GAIA Foundation Grants are focused on encouraging organizations to develop innovative niche projects to address a population issue which may have a potential impact on the sustainability challenges to our planet posed by the cumulative atmospheric greenhouse gases with its devastating effects on global warming/climate change.
There are a significant number of organizations with expertise and experience dealing with the range of problems related to human population and we invite their participation in our program. GAIA grants are intended to address one of these four broad areas related to reproductive health services: education, media, public policy, and shaping attitudes about family planning.
There are important considerations that should be acknowledged as potential grant applicants formulate specific project proposals. There is the evolving historical time context – from antiquity to the present – and our growing awareness of the ways the human population now impacts our planetary environment. There are the values issues that must be considered with any intervention related to reproductive health choice – the personal, familial, and cultural issues.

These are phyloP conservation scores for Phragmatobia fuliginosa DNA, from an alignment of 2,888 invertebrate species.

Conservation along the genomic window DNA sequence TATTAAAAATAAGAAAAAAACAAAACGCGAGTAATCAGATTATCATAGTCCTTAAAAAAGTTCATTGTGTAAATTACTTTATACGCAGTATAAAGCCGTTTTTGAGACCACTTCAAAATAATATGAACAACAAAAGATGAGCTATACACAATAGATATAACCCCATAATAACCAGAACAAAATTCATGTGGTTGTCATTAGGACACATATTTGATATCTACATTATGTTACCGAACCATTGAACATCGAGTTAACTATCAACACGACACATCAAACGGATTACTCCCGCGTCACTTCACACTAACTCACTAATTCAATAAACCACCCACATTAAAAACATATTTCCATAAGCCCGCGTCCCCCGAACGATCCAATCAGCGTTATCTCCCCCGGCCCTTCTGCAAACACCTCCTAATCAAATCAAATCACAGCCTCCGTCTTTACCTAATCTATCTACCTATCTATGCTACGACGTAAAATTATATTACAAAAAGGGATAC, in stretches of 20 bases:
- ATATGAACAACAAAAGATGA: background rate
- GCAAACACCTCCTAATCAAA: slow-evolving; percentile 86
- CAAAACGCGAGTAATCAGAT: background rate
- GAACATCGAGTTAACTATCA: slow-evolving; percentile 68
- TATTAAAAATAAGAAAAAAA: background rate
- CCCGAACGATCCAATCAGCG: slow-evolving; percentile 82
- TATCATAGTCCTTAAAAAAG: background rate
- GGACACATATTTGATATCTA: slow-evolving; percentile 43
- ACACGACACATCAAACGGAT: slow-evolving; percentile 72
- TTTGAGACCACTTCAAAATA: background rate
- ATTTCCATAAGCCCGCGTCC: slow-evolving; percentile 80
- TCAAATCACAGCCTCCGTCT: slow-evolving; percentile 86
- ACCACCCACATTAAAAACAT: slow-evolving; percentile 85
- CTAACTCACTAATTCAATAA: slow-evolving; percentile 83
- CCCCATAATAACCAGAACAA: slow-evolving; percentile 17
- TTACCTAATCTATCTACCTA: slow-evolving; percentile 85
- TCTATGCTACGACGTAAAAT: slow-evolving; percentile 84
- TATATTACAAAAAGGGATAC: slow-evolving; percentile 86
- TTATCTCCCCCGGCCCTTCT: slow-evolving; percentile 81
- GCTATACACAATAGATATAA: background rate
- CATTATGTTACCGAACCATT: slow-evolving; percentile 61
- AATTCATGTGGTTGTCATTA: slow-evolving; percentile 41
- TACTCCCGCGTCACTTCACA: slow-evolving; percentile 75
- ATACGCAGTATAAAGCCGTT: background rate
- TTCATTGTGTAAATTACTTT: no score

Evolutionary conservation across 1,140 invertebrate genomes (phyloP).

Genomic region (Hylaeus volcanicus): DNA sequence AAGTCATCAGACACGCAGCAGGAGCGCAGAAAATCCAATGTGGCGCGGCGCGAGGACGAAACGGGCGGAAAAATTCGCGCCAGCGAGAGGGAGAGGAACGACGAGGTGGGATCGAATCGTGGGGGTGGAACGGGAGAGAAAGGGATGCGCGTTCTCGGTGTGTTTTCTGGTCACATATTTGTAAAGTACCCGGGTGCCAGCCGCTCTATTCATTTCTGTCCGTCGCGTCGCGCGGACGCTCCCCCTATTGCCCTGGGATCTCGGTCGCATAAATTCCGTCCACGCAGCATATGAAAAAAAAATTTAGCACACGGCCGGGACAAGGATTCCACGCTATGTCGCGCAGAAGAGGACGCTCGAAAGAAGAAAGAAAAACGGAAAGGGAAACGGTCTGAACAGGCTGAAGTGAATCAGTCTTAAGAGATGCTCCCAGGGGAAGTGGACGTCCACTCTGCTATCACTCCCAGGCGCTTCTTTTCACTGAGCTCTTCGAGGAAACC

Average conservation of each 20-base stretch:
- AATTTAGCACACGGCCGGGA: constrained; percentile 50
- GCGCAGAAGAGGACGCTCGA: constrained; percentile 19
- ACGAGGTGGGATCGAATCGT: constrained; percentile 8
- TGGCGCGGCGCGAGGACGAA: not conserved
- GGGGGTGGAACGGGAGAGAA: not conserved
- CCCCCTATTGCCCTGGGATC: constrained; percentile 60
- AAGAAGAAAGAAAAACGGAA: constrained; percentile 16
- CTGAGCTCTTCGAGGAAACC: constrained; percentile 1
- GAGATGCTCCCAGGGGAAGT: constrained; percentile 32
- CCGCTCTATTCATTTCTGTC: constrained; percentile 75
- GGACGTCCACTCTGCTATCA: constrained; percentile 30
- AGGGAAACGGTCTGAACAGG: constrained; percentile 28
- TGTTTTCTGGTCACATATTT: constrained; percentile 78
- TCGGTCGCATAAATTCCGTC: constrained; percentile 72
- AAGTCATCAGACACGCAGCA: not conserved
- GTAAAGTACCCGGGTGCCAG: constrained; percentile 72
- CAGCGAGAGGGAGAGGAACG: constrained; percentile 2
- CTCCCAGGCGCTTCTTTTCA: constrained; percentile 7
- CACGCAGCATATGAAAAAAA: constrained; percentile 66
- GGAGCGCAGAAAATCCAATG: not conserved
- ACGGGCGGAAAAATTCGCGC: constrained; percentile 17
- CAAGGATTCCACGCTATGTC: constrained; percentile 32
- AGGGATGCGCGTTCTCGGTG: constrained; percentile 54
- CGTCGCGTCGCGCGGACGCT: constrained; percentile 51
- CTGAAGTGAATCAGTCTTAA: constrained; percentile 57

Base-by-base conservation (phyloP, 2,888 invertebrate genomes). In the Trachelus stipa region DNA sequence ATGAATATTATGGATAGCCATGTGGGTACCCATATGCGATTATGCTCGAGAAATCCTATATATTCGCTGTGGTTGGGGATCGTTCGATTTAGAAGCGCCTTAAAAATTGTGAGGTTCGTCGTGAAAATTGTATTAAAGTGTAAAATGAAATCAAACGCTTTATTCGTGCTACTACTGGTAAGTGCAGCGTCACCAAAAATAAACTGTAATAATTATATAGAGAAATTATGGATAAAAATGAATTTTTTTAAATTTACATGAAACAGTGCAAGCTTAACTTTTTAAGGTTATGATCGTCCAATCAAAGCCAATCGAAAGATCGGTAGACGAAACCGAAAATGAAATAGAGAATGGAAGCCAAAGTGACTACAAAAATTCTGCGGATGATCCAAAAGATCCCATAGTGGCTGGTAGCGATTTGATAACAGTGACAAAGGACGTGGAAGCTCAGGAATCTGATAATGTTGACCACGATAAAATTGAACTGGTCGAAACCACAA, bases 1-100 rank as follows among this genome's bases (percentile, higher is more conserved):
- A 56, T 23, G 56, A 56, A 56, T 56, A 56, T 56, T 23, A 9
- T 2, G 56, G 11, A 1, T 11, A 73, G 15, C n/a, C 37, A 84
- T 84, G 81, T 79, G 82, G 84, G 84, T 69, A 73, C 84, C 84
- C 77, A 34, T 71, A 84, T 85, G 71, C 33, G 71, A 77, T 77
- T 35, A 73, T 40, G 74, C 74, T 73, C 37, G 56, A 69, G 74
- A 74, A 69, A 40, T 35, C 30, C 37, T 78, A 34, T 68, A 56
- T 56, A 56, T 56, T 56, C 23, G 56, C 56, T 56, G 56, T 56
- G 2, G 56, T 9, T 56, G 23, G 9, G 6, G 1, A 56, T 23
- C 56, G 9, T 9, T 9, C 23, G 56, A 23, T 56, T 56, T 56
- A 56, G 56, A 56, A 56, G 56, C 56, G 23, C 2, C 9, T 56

The Evolving Impact of Global Human Population
There is a relationship – one both complicated and stark – between rising human population, increased supportive economic activity, and their combined cumulative impact on planetary levels of atmospheric greenhouse gases.
From antiquity – beginning 12,000 years ago – it took until 1800 AD for global population to rise to one billion humans. Before the Agricultural Revolution and before the Pre-Industrial Society, death rates and birth rates had been high and roughly in balance, and consequently, global population growth rates were near zero.
To understand the evolving relationship of population and greenhouse gas, the above display is instructive as it shows for the last 350,000 years the global atmospheric CO2 concentrations measured using preserved ice cores. The natural variations shown are from a myriad of sources (volcanic eruptions, wildfires, meteor strikes, etc) and the CO2 base is on average a level of 220 parts per million.